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Tips and ideas to help you stay ahead of the tax man

Use your ISA allowance
If you have ISAs make sure you top up to the £15,240 limit before the 5 April 2016 whether this is for savings or for stock and shares.  A top tip would be to transfer any normal shares into your ISA to utilise the allowance.

Use your capital gains tax allowance
Everyone has an annual capital gains tax (CGT) allowance – £11,000 in the current tax year. This means you can sell or otherwise dispose of assets, such as stocks and shares, to realise this £11,000 worth of gains. You could then re-buy those stocks afterwards thus increasing the base cost of the shares.

Give away money
Inheritance Tax (IHT) is due if a person’s estate is worth more than £325,000 when they die. Currently IHT is charged at 40% on anything above this threshold.

But you’re allowed to gift £3,000 a year without attracting any IHT while you are still alive.

Rules are due to change on 6 April 2016 – have a look at Andy Scott’s blog for more detail.  Do get in touch if you would like to discuss making additional dividends under the current rules, with potential tax savings possible.

Make Your Donations
Make sure you get any planned charitable donations in before the end of the tax year; there are potential tax savings available for higher rate earners. 

Pension Contribution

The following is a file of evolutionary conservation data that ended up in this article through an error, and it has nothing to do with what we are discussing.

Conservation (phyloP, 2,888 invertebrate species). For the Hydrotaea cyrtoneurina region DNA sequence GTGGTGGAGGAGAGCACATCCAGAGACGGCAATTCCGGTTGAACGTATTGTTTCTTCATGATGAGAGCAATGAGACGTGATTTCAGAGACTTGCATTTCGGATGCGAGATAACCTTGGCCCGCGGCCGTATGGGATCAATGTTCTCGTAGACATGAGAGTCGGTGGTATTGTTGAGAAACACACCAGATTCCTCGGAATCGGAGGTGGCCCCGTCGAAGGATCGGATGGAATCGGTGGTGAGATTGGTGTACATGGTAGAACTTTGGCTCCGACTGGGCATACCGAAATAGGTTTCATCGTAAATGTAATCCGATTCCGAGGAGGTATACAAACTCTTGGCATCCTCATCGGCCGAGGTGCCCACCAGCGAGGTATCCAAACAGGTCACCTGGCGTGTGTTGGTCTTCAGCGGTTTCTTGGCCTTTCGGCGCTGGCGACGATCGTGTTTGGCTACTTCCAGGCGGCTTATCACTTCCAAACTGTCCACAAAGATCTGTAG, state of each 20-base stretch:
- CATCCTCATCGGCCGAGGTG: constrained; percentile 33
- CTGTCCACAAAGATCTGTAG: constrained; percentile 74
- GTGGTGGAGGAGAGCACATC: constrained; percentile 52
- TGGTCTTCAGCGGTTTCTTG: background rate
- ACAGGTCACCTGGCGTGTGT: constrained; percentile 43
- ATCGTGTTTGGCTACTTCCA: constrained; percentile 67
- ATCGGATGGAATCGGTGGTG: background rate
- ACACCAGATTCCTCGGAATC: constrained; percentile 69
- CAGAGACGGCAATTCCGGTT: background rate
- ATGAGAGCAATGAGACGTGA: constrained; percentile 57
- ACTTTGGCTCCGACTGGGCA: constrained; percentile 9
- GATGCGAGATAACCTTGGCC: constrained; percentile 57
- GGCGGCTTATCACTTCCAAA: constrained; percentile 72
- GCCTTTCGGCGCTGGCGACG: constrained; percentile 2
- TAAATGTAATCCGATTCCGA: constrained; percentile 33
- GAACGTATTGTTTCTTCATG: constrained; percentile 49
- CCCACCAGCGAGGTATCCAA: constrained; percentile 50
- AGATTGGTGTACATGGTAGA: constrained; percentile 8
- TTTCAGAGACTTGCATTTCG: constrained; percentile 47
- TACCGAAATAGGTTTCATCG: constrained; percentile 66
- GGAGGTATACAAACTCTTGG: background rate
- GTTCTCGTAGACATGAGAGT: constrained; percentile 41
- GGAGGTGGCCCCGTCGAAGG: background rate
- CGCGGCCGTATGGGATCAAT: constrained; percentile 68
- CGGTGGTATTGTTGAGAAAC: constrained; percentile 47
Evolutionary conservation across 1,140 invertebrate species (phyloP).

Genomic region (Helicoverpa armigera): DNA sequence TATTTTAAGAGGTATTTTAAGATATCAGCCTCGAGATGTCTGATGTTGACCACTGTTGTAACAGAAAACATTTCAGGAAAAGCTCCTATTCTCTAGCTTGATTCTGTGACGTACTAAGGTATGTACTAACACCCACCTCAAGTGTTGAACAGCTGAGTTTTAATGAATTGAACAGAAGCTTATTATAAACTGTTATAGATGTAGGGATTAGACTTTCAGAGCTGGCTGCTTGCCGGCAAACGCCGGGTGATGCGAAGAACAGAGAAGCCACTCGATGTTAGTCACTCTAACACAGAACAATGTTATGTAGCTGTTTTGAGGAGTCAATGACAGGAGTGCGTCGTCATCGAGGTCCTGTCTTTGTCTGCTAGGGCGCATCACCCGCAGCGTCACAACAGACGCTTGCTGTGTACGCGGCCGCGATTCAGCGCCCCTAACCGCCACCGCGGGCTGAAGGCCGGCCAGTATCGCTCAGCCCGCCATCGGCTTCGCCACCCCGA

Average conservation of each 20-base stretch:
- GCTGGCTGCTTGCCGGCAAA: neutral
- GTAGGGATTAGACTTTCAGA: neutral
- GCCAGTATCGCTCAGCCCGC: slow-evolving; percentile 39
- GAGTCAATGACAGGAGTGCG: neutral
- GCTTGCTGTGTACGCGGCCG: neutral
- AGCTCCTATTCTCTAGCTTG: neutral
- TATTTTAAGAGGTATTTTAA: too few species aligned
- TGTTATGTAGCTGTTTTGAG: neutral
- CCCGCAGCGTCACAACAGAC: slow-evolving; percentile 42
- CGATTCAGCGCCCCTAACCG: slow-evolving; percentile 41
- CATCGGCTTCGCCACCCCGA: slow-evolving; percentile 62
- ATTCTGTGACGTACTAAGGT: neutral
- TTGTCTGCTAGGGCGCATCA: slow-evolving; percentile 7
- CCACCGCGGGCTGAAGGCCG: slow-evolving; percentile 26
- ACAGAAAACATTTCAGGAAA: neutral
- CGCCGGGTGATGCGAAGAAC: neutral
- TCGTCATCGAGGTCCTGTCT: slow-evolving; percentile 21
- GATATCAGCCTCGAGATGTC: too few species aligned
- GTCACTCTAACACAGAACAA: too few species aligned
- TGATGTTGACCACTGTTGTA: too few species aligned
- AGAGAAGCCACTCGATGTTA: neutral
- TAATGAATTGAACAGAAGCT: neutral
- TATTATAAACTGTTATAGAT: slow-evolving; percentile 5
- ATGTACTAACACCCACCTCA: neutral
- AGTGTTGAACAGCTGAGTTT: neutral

Higher rate tax payer with a full salary?  There are potential tax savings of an additional contribution that could be beneficial, and with the Tories likely to continue to attack annual pension allowances in the Budget, this could be well worth doing before the tax year is up.

Keep an eye on the Budget
The Budget will be finalised on the 16 March 2016.  As always we will be paying close attention to the things that will affect you, so please keep an eye on our blogs for related articles in the coming weeks and next month’s newsletter.

Invest in small companies
Venture Capital Trusts (VCTs) and EIS can provide tax relief of 30% of the investment made and can be worth considering if you are interested in investing in helping new businesses.

Please get in touch with us in you would like to explore the tax consequences of any of these planning tips in greater detail.

Please note that although these ideas carry tax saving benefits some would be regarded as investments and as such carry associated risks, it is worth consulting with your  investment advisor to ensure that the planning technique is suitable for you.

Robert Dunn

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